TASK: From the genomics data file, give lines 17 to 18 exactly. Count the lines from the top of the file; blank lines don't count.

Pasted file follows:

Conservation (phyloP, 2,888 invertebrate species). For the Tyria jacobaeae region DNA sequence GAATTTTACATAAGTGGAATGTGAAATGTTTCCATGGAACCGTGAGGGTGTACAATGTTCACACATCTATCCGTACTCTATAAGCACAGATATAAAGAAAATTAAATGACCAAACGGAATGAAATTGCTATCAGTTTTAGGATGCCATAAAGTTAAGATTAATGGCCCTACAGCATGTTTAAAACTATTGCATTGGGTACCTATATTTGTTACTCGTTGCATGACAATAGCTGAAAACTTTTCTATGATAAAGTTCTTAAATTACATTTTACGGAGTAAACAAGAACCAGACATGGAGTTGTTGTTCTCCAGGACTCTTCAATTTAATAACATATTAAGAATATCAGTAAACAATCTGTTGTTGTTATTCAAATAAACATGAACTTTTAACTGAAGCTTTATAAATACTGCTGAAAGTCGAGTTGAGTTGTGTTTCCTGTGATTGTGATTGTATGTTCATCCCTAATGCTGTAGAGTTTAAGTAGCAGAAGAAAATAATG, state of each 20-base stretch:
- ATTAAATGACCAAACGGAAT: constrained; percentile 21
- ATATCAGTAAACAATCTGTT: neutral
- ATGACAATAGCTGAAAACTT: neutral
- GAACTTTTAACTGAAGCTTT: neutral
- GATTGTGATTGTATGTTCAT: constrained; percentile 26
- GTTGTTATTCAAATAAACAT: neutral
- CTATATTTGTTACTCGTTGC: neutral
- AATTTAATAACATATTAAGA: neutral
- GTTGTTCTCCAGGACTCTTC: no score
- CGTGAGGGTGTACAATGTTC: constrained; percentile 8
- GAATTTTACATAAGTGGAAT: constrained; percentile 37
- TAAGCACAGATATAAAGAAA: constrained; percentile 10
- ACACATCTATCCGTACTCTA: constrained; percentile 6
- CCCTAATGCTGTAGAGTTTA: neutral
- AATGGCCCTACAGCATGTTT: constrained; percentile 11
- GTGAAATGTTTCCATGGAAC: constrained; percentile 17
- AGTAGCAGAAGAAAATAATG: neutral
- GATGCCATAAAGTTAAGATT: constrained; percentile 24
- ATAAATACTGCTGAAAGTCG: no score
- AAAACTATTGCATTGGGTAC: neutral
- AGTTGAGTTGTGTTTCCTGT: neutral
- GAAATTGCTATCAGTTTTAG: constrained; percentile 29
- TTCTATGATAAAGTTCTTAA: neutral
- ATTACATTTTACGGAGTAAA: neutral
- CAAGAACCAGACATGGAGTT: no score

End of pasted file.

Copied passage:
- GTGAAATGTTTCCATGGAAC: constrained; percentile 17
- AGTAGCAGAAGAAAATAATG: neutral